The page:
Tree Spotlight: Ginkgo biloba

This month’s tree spotlight is the Ginkgo biloba. The ginkgo is native to China, but has been cultivated in the United States since the late 1700’s. The ginkgo genus dates back 270 million years ago and are almost identical to ginkgo trees today which can live as long as 3,000 years. It has long been used as an herbal supplement for improving blood flow and treating dementia; it is suggested if you are interested in ginkgo as a supplement, you see an herbal specialist.

Ginkgoes grow well in full sunlight along stream banks and woodland edges, and in open woods. It can reach a height of 40-70 feet with a 20-70 foot crown spread. It is a very tolerant tree growing well in acidic, alkaline, moist, rich, sandy well-drained, and heavy clay soils. However, it doesn’t grow well in hot dry climates. It also tolerates air pollution. Because of its tolerance of varied soils and pollution, the ginkgo is a recommended street tree.

The Big Tree Program is a national initiative that tracks and records the biggest trees of each species across the country. The Vermont big tree program is based on the national program; its scoring system comprises 3 measurements: height, crown width, and circumference at breast height. The current champion ginkgo is in Bennington, Vermont. The last time it was measured in 2003, its height was 68 feet, it had an average crown spread of 70 feet, and its circumference at breast height was 15 feet 6 inches, with a diameter of 4 feet 11 inches.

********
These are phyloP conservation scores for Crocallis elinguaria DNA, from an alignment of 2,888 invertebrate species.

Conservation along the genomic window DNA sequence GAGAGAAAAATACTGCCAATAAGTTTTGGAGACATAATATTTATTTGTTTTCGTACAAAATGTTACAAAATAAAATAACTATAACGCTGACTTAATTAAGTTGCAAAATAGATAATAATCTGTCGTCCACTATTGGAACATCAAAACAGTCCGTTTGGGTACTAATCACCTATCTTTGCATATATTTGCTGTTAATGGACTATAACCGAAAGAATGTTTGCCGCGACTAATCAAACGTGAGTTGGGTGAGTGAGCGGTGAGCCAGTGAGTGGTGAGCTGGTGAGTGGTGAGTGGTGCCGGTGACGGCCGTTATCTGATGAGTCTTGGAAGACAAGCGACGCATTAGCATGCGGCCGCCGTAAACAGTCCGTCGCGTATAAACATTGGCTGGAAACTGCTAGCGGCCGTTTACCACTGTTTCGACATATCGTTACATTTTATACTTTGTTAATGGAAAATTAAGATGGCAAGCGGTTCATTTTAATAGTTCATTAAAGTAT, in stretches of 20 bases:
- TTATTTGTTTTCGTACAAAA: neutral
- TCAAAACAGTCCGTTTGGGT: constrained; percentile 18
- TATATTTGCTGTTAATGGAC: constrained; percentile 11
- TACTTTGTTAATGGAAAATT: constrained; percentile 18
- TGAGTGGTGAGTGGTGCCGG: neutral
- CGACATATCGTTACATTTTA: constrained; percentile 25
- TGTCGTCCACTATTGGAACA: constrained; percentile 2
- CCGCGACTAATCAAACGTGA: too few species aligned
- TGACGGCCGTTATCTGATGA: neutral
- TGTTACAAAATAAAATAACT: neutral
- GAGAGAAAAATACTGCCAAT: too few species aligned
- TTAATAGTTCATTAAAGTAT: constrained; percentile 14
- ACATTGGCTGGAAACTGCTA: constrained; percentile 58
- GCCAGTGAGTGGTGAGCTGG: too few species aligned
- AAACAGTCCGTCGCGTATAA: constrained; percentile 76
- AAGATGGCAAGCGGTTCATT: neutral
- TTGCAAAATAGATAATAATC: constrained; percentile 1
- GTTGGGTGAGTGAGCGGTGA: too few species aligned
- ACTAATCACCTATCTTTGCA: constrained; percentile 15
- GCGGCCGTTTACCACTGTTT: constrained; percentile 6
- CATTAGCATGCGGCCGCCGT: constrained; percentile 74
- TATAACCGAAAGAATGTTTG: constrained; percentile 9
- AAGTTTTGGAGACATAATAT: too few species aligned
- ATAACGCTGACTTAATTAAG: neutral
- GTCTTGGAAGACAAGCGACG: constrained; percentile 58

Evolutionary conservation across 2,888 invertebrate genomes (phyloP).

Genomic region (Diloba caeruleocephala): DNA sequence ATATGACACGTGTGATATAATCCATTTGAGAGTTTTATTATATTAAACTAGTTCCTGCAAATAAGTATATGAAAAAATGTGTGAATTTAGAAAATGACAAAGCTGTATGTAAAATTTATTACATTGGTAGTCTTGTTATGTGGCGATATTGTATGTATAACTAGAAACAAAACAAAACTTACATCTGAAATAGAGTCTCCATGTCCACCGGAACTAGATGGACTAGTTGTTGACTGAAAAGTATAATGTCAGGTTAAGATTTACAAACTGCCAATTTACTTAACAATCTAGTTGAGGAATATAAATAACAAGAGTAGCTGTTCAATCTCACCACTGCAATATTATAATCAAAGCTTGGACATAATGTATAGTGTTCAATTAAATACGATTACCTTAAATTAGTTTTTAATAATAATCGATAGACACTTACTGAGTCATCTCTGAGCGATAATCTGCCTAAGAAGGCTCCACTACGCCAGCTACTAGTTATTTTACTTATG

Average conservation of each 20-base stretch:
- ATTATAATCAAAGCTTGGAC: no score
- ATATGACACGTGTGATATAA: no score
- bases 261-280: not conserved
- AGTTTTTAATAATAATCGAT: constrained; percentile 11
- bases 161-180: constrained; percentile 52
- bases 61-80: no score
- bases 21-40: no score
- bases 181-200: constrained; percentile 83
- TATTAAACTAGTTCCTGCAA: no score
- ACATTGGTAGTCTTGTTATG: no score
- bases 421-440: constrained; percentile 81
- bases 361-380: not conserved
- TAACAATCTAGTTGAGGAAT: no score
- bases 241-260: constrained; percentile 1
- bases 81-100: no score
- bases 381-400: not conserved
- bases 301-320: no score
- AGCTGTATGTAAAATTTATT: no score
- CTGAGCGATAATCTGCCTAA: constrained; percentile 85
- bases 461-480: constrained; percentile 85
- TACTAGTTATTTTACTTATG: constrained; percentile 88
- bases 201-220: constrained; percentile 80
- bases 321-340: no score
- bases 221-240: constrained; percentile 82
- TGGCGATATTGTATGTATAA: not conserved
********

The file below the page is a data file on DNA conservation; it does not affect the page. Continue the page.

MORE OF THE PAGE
Common names: maidenhair tree, golden fossil tree, stinkbomb tree

Height:  40-70 Feet

Hardiness Zone: 3-8

Leaf: Alternately arranged on branches, fan-shaped, 2 to 3 inches long and wide, may have 2 to 3 lobes at broad edge.

Flowers: Ginkgoes are dioecious, meaning there are both male and female trees, male flowers are small green flowers on inch long catkins (cylindrical flower cluster), female “cones are 1 ½ to 2-inch-long stem bearing 1 to 2 fruit in mid-spring.

Fruit: The fruit is a 1 inch long seed with a fleshy covering which develops unpleasant odors when it falls to the ground

Twig: Light reddish-brown becoming gray, buds are conical to dome-shaped and reddish brown.  

Bark: Light grayish brown with irregular ridges, becoming deeply furrowed with age.



Virginia Tech

University of Maryland Medical Center

Arbor Day Foundation

Photo Credit:

Elise Schadler 

Warren Spinner

5404840 Jan Samanek, Phytosanitary Administration,

5404846J an Samanek, Phytosanitary Administration,

0008004 Paul Wray, Iowa State University,